Junior Garrett registered to vote in Muskogee County on December 6, 1996 (age 25), and was still registered to vote at his dad's address in Muskogee (2601 W Broadway St) as recently as March 2004, even though he had also registered to vote in Tulsa County on October 24, 2003. He has not, to date, attempted to vote in both counties.

David M Garrett Sr's attorney in his felony sexual battery case is Clark Brewster, whose daughter Cassie Mae Brewster was parachuted into House District 77 in 2000 for an unsuccessful attempt to unseat Mark Liotta, a Republican who has built a strong personal rapport with voters in his majority-Democrat northeast Tulsa seat. In September 1999, she was registered to vote at 1316 S Jamestown Ave in House District 78. Sometime between then and April 2000, she registered at an apartment in the district at 8024 E 4th Pl, and then later that year at 449 S Allegheny. I'm told she moved out of the district shortly after losing the election, although she didn't move her registration for a couple of years.

Another recent example of parachuting is Brad Carson. He registered to vote in Rogers County, in the 2nd District, on January 7, 1999, and began his run to replace Tom Coburn later that same year. Prior to that he was registered to vote at 3042 S. Detroit Ave, Tulsa, in Tulsa County, where he registered on August 12, 1994. In May of 1998, there were in addition to Carson two Republican men registered to vote at the same address, possibly housemates, possibly previous renters who never bothered to change their registration after moving. I am not aware of any evidence that Carson lived in the 2nd District prior to 1999, and I don't believe he ever claimed to live there. He was born in Arizona and is a graduate of Jenks High School. His ads, if I recall correctly, referred to his family's deep roots in the 2nd District, but never to his personal roots.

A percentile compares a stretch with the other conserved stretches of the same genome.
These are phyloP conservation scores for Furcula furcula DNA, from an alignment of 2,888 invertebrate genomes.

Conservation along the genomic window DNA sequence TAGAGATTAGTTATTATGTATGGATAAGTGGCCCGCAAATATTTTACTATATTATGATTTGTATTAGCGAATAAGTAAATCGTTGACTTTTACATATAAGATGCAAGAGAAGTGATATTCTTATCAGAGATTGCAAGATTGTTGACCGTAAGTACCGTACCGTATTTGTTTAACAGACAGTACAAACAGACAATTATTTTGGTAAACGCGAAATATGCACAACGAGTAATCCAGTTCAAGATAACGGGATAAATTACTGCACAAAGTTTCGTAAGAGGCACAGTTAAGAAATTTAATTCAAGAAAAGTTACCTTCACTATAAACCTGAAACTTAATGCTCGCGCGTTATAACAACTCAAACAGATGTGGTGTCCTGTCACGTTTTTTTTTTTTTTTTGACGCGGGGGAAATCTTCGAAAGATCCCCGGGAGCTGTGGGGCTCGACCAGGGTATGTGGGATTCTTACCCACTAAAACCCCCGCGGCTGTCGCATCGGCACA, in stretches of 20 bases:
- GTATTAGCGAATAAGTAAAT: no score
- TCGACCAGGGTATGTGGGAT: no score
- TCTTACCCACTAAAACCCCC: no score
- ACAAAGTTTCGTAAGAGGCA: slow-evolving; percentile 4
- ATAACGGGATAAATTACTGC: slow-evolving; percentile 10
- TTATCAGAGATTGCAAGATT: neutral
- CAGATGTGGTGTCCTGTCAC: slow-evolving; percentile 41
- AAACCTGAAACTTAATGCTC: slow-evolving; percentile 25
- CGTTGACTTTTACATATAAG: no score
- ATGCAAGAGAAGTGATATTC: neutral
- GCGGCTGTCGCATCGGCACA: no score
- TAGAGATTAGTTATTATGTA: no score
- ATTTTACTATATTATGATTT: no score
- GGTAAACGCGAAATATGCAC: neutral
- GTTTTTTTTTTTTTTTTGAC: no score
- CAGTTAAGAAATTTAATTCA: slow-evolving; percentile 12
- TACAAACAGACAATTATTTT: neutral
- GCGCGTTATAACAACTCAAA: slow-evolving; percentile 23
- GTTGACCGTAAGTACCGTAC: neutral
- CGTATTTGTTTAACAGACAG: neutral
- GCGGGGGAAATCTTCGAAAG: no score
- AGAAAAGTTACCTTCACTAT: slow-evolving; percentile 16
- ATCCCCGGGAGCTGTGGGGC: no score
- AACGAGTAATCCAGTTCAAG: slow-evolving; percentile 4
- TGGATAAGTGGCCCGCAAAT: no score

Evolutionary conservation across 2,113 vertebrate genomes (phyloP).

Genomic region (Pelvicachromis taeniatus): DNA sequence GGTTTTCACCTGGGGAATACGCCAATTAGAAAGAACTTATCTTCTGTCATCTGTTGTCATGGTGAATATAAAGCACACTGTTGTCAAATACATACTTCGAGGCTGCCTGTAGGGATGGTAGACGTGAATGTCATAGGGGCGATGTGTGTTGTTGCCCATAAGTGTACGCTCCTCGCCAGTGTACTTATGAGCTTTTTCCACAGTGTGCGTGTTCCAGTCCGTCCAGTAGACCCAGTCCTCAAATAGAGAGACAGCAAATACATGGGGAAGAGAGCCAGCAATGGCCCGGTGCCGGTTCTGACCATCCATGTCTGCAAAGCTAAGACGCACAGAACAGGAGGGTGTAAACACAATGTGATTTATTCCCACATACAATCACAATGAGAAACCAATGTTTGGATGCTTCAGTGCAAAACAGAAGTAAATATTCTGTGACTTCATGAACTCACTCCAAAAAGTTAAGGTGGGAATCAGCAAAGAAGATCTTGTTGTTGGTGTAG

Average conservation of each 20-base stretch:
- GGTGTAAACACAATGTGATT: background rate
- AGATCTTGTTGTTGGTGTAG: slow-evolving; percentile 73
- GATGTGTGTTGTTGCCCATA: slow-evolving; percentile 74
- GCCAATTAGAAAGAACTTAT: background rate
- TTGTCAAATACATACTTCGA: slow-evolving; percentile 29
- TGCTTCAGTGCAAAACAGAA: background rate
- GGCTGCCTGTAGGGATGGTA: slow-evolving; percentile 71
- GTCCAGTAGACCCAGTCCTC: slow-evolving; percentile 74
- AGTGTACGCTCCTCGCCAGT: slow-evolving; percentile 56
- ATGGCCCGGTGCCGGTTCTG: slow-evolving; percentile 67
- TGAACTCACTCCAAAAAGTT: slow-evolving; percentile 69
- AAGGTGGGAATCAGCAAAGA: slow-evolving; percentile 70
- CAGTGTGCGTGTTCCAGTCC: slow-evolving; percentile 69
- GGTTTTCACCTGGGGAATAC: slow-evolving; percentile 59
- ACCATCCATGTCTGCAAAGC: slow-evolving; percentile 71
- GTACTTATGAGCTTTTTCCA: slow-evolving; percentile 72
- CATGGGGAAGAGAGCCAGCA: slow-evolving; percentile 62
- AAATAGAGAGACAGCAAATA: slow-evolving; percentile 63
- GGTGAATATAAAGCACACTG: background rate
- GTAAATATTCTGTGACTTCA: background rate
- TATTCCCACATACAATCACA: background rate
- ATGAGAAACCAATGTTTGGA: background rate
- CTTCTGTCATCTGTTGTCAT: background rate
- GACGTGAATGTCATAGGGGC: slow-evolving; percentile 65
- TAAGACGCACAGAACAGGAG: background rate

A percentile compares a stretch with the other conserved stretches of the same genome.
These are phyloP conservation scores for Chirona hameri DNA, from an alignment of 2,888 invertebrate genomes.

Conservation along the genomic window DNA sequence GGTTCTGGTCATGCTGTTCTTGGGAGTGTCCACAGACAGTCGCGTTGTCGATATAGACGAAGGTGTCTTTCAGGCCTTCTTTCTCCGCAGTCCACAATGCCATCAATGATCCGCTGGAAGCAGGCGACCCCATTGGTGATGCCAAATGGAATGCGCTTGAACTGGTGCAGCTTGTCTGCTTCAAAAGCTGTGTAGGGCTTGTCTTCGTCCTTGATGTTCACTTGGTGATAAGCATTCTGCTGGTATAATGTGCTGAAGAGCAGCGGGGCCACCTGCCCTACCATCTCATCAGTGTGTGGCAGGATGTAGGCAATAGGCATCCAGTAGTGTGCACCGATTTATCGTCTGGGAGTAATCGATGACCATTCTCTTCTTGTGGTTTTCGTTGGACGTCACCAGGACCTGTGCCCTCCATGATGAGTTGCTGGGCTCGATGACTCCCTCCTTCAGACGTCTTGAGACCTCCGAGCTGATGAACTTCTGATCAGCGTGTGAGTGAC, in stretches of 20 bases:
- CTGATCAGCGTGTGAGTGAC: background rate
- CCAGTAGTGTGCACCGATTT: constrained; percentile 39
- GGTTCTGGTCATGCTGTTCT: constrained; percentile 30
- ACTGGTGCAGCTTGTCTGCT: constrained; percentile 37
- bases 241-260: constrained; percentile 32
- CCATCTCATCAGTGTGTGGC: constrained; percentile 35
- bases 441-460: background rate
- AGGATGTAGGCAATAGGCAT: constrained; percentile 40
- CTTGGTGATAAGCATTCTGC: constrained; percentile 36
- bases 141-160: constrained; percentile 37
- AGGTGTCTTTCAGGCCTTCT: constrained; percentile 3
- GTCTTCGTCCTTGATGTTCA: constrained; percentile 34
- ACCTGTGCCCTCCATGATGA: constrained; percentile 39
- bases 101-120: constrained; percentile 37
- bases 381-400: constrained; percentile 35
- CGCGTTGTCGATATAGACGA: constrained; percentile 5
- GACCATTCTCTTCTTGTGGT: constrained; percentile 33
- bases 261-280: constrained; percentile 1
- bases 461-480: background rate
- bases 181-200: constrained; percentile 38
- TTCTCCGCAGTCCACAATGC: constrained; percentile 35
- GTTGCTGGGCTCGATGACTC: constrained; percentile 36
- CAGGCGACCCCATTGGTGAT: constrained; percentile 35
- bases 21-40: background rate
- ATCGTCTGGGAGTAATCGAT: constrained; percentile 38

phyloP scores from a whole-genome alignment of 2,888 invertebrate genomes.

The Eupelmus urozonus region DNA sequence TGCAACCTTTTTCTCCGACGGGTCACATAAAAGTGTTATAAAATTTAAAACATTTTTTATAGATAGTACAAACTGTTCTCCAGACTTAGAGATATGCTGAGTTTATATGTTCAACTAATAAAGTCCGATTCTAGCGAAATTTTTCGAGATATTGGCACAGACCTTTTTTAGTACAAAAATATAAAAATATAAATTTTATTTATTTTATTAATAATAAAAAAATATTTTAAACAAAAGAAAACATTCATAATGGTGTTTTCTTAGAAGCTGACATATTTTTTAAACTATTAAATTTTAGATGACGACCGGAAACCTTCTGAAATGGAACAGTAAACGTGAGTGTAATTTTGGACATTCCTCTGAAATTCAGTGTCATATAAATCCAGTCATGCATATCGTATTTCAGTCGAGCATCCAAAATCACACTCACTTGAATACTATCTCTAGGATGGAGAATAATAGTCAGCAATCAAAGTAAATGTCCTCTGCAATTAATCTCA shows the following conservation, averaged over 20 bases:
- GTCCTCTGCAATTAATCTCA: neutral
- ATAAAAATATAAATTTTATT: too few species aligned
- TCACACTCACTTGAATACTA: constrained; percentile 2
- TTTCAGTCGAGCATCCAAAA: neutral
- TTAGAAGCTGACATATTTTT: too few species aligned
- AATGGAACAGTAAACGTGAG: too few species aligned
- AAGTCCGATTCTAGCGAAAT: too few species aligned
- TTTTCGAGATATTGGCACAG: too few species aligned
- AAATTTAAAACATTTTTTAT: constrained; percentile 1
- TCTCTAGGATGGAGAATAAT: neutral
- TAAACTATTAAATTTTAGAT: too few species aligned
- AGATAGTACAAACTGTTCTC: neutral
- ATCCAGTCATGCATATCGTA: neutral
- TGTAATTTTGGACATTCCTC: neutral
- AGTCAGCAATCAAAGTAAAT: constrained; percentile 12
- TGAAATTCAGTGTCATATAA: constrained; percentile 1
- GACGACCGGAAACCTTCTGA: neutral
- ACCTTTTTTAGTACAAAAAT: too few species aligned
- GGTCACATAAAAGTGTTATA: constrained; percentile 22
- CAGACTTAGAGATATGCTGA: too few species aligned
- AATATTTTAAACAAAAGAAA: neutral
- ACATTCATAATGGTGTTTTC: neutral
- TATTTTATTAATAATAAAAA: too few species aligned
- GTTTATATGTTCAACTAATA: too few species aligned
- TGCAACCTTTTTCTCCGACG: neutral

And yes, Republicans do this too, although it doesn't seem to be as frequent among Republicans.

Everything I've described here is legal (except perhaps for being simultaneously registered to vote in two counties). With respect to Congress, there is only the requirement to reside in the state, although people don't usually like to vote for someone who lives elsewhere. In the UK, this sort of thing is unremarkable -- traditionally most of the politicians lived in the London area and might have no connection to the districts they represented, although this has begun to change.

Oklahoma first day of filing


Speaking of ballot access, the first day of filing for the 2004 Oklahoma general election is over. With so many open seats, thanks to term limits, filing has been heavy.

There are two more days for filing, so I wouldn't read too much into the absence of a name on the list, particularly if the candidate has filed ethics paperwork and has a formal campaign organization. It may just be more convenient to coordinate filing with some other appointment in Oklahoma City. Over the next two days, we'll see the rest of the previously announced candidates sign up. The party organizations know where they're covered and where they're not, so you will see some arm-twisting and cajoling to limit the number of races where a candidate goes unopposed. There will also be a few self-starters who decide "what the heck" at the last minute.